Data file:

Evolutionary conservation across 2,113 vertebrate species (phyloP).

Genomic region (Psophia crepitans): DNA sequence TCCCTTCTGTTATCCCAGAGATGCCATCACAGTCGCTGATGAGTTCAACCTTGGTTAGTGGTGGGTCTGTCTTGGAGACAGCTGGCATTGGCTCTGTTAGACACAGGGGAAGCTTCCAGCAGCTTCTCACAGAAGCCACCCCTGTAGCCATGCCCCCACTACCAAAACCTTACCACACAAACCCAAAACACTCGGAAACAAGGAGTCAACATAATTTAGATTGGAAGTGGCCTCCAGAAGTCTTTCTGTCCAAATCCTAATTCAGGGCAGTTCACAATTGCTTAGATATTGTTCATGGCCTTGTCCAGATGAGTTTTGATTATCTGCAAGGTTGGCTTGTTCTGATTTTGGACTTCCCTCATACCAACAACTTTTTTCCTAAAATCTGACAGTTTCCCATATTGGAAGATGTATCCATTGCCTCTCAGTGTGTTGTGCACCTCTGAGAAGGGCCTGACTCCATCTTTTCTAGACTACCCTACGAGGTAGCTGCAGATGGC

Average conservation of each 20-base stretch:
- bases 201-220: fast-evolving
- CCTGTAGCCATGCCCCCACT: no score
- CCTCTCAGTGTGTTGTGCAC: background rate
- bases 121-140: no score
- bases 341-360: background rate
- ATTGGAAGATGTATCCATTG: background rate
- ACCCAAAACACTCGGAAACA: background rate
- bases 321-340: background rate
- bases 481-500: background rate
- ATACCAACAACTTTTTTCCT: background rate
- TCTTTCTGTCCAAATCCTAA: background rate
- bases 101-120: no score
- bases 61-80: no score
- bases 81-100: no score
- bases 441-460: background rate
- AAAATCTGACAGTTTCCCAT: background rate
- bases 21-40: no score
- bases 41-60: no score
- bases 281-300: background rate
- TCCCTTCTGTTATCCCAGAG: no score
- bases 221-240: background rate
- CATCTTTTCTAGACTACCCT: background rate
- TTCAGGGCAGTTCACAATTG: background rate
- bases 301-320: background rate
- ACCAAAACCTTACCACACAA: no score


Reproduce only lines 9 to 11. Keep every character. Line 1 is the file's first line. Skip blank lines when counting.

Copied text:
- ATTGGAAGATGTATCCATTG: background rate
- ACCCAAAACACTCGGAAACA: background rate
- bases 321-340: background rate